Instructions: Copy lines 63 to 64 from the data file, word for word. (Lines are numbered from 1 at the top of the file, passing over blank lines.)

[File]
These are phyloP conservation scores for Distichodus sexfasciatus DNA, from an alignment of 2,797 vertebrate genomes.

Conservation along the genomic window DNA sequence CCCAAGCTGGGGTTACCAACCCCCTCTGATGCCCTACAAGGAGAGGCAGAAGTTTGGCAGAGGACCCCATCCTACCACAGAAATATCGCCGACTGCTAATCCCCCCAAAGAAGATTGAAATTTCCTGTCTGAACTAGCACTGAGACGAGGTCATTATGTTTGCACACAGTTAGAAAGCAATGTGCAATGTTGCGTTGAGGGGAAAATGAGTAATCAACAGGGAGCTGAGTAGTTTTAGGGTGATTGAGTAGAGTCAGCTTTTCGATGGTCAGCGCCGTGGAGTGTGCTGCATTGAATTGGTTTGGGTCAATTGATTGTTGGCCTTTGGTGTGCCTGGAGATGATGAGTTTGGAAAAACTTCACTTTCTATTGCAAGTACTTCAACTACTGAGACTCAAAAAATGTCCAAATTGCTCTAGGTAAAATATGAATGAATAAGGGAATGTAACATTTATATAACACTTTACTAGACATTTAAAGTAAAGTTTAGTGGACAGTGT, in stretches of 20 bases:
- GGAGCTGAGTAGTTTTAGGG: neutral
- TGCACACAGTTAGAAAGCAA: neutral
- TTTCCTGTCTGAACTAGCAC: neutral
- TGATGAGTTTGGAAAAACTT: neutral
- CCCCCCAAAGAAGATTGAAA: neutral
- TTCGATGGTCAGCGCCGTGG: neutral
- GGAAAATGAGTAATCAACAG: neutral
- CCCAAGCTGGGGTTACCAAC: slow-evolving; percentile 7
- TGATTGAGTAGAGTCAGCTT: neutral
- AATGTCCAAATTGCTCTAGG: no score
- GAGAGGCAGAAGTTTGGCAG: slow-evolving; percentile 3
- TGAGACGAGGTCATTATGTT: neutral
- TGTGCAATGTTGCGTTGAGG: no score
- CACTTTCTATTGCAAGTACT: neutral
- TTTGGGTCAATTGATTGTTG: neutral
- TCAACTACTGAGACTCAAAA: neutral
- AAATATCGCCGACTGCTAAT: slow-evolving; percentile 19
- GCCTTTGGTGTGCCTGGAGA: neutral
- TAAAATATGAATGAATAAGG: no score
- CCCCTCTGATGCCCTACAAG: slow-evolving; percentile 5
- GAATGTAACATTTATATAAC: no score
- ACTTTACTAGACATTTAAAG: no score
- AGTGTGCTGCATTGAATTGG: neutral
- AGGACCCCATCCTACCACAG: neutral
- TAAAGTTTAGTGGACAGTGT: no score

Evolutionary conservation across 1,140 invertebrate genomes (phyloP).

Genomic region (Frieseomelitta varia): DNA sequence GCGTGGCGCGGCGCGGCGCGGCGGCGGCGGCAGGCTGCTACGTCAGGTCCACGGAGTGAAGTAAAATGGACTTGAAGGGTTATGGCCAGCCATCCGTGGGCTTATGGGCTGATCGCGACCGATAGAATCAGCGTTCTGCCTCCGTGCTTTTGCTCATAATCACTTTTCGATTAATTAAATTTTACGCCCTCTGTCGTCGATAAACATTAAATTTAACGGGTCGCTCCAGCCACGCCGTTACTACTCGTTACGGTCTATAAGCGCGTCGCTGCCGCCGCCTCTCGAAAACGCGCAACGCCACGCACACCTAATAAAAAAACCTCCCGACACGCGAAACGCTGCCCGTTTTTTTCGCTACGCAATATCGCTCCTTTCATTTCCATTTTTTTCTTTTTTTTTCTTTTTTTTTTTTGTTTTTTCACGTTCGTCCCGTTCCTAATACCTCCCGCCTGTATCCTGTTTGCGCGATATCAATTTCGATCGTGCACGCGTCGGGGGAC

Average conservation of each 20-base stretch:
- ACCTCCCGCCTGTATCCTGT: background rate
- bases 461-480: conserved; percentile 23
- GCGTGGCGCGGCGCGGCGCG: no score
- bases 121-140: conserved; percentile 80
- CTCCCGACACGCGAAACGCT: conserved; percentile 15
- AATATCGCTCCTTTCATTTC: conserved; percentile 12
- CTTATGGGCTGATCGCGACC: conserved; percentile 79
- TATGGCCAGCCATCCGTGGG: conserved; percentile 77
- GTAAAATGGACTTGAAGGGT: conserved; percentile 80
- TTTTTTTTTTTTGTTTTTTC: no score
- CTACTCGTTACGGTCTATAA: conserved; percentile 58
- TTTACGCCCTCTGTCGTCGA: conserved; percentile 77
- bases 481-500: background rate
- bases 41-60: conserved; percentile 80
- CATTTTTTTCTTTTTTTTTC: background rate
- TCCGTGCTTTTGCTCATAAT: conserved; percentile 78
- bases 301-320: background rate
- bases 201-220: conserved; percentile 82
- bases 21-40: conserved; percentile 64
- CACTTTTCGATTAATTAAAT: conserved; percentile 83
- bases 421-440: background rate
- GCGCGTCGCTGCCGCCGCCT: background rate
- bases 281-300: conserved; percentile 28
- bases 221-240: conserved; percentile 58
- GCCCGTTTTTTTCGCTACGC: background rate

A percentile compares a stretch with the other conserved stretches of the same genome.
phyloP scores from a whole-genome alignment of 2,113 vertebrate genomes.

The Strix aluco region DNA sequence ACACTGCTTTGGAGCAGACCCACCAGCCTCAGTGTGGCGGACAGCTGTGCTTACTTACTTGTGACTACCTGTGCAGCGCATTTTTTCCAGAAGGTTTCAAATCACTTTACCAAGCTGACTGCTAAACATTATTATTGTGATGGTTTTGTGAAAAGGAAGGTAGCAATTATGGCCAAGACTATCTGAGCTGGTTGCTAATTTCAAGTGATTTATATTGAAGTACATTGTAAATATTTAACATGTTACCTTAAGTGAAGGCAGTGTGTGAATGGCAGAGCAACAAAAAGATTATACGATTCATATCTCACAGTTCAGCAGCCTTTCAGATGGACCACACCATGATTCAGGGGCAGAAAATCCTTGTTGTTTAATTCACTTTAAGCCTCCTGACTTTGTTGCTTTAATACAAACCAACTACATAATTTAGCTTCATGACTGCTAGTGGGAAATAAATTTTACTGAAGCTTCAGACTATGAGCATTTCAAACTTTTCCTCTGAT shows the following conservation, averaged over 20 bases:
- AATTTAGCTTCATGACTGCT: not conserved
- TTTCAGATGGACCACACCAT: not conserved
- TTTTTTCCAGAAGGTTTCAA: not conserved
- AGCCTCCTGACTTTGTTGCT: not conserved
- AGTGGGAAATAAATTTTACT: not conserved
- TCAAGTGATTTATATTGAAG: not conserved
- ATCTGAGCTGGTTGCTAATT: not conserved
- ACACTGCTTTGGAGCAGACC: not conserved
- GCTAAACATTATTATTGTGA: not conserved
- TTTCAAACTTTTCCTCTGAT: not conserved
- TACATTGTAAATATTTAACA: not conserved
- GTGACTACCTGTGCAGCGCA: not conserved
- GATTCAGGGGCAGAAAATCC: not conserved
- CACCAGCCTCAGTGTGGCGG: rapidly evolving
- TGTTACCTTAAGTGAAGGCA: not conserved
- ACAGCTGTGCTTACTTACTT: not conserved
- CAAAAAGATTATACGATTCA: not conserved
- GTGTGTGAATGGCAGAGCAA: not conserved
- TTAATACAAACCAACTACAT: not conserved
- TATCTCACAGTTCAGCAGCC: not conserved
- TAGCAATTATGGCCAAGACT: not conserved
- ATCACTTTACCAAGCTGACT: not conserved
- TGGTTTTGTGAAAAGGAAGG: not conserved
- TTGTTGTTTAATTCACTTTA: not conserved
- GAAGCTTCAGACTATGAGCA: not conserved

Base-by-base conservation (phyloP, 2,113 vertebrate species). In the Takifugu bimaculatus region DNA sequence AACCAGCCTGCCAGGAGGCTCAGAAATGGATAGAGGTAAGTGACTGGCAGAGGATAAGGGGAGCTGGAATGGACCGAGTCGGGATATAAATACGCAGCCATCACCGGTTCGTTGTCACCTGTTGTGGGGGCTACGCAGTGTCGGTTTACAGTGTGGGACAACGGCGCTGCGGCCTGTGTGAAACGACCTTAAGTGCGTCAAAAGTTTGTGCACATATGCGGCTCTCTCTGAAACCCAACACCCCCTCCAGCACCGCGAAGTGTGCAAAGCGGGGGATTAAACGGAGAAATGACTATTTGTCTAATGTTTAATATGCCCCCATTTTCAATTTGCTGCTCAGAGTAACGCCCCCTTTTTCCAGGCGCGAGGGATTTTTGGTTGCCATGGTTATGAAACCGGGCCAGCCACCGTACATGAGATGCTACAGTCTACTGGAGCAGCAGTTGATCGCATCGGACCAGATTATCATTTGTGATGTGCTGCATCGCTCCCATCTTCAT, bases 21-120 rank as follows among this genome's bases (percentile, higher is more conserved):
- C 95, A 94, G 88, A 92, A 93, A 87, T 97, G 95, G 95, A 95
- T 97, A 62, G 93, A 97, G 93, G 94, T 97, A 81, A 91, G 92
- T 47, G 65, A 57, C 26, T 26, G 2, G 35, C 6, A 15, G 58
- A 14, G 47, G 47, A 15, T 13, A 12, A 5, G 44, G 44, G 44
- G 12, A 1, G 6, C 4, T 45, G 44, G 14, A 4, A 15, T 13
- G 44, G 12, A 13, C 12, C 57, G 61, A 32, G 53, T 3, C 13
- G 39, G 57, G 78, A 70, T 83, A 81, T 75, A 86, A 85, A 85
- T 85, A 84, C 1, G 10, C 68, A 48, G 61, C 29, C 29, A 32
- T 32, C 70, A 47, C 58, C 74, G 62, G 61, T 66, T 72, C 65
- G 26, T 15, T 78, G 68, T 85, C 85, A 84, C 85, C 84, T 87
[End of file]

- AGTGGGAAATAAATTTTACT: not conserved
- TCAAGTGATTTATATTGAAG: not conserved